This connection between schools and the business community can happen in any industry. For people like me, the ACE Mentor Program offers a unique partnership among professionals in a variety of disciplines–the acronym stands for architecture, construction and engineering–that work together to attract young people to their professions. Industry professionals volunteer to act as mentors to high school students in order to introduce them to their fields and encourage them to pursue education and careers in these fields. Through first-hand experience, I can attest to the Chicago chapter’s success in connecting students to the design and building industry. The partnerships developed among schools and firms across the city are a model that should be replicated beyond the A/E/C industry. Let’s connect the dots by connecting the systems so urban centers become exponentially smarter and more efficient. And, more importantly, we’ll be instilling the ideal of multidisciplinary collaboration in our children–tomorrow’s leaders.
Young architects, engineers and builders from the Chicago Chapter of the ACE Mentor Program lead a group of high school students through a high-rise building under construction
Adopt the Living Building Challenge Standard for Urban Learning EnvironmentsWhat better institution than the school system to change hearts and minds to achieving a carbon-free future. Let’s leapfrog LEED (Leadership in Energy and Environmental Design) and adopt a more organic system to guide us in making design decisions. Overseen by the International Living Building Institute, the Living Building Challenge (LBC) is more than collecting points or mapping out payback analysis–it is an absolute commitment to the environment, a new way of living. LBC is a certification program that offers the most advanced measure of sustainability out there–whereby net-zero energy and net-zero water (collecting and recycling all water on site) are two of the many milestones needed to meet the challenge.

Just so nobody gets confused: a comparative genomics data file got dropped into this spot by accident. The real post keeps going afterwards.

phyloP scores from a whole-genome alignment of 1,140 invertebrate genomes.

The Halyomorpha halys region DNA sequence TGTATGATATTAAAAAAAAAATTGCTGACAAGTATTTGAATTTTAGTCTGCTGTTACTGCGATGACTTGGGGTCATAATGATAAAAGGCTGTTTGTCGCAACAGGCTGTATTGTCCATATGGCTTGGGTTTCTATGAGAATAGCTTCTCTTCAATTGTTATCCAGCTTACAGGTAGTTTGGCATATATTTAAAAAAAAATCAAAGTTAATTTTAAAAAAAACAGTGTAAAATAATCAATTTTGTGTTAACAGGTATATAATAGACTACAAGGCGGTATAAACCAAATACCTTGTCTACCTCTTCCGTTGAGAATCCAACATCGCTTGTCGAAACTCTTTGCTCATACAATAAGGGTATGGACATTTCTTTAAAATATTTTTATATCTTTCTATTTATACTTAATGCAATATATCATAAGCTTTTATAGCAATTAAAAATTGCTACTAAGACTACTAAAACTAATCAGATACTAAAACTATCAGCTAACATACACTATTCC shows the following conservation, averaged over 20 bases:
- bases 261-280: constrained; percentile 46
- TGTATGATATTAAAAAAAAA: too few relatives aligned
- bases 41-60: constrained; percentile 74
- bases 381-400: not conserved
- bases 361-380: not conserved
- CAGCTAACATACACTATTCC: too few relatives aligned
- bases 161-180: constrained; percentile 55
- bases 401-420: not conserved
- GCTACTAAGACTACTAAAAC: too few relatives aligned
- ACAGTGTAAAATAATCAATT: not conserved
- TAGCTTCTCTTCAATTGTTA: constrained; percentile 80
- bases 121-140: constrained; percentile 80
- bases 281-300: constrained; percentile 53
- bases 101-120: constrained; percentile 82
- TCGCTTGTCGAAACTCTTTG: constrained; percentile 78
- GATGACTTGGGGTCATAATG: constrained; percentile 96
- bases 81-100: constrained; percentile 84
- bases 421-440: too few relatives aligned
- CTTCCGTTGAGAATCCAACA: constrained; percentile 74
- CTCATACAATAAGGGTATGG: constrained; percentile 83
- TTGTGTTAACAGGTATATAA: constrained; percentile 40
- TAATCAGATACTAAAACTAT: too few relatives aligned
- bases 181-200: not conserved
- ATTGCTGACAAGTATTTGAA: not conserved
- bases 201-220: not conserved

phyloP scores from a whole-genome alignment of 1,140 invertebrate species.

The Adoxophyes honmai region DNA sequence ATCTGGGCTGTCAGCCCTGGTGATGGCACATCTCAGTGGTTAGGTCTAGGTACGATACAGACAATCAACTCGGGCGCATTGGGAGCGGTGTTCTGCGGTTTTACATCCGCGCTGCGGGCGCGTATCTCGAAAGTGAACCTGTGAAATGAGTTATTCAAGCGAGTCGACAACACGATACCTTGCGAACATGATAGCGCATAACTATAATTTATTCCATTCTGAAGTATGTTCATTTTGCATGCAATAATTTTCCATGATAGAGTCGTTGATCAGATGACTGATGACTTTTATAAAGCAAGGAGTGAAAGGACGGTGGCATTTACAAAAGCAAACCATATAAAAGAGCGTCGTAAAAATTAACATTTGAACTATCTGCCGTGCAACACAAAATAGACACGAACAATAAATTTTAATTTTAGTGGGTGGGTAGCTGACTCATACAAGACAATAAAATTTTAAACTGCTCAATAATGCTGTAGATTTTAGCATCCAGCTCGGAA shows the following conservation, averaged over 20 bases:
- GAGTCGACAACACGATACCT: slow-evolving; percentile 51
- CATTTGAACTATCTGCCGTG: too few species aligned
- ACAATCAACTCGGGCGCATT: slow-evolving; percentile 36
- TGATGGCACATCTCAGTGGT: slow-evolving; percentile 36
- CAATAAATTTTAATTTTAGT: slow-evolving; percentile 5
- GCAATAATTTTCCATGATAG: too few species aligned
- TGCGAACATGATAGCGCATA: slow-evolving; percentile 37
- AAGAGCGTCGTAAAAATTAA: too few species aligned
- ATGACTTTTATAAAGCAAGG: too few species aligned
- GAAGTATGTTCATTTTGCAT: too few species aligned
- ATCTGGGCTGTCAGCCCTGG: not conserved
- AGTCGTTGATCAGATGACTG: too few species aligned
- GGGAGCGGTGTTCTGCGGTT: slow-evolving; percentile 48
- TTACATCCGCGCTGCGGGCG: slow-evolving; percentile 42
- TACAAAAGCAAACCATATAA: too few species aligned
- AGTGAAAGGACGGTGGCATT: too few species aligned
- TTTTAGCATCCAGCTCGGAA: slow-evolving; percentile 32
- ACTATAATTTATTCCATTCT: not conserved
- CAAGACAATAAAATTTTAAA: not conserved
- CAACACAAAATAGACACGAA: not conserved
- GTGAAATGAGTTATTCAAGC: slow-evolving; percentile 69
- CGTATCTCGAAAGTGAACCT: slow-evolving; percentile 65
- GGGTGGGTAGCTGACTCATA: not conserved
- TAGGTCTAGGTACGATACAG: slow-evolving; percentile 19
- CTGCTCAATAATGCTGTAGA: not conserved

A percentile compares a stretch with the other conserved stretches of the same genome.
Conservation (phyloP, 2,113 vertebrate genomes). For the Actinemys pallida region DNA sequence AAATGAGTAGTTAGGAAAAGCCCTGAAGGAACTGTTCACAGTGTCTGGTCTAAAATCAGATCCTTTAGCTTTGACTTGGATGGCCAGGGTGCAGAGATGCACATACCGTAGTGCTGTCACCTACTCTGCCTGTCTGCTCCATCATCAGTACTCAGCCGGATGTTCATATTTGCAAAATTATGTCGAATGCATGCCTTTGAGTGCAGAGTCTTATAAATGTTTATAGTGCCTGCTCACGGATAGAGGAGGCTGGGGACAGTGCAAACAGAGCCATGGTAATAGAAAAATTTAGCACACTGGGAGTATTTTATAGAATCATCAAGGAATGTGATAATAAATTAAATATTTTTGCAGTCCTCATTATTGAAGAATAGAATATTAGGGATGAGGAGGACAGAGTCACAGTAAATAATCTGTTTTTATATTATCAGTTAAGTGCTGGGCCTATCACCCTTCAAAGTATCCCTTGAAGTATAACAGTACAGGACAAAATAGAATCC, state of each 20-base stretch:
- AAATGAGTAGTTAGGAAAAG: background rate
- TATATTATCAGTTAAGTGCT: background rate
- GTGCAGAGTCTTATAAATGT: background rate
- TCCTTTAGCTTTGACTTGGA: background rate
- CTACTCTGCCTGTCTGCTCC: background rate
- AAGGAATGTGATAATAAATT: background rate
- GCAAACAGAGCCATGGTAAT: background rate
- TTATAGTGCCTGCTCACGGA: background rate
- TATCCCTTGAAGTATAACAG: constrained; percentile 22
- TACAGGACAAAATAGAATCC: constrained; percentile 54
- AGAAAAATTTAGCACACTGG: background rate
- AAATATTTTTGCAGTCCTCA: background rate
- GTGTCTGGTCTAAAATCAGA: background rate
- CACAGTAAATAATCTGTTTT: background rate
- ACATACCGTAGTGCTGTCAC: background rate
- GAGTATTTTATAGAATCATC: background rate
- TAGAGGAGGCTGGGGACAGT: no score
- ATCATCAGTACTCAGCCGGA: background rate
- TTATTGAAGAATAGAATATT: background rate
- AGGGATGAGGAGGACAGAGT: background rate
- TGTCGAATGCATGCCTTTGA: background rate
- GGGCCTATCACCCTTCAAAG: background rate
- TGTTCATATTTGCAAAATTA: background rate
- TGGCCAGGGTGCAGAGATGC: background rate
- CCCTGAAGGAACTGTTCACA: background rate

Simon Fraser University’s Childcare Society and Faculty of Education have a vision of a childcare facility that will support a community within the city of Burnaby, British Columbia. The daycare’s design is based on the principles associated with the Reggio Emilia educational philosophy. Designed by Hughes Condon Marler Architects (HCMA), the innovative project aims to meet the Living Building Challenge. A living building that will house three- to five-year old children–let this kind of project set the precedent for the future.Engage Children: An Innovation Principle that Applies to All Schools The principles I’ve outlined apply largely to urban schools. However, if we are rethinking the school environment generally, we should also change the pervasive current pedagogy and its reliance on one teaching approach to fit all learners. In turn, we must stop building the 19th century factory school that serves this monolithic mode of teaching and learning.
Design by Hughes Condon Marler Architects; rendering by Chris Foyd
We need to build new environments that support experiential, creative and individualized learning. School of One, developed by the New York City Department of Education, exemplifies this personalized approach to learning. Via technology-based platforms, students are given personalized lists of learning objectives, which allows all learners to achieve their daily learning objectives at their own pace. Better yet, the school supports students’ multiple intelligences thanks to a diversity of teaching strategies, which include virtual tutoring and video game-based learning. Take advantage of the concentration of brain power of urban centers–the spikes in our global economy–and innovate ways of teaching that are as diverse as the ways in which children learn. Gever Tulley, co-founder of the Tinkering School, urges us to stop thinking of education as something that we “do” to children and start thinking of children as “voracious, self-directed learners.” By engaging children as active participants in their education, we can change pre-K to 12 schools from being the weak link in our cities to being one of its strongest.Read more from Trung Le’s Redesigning Education series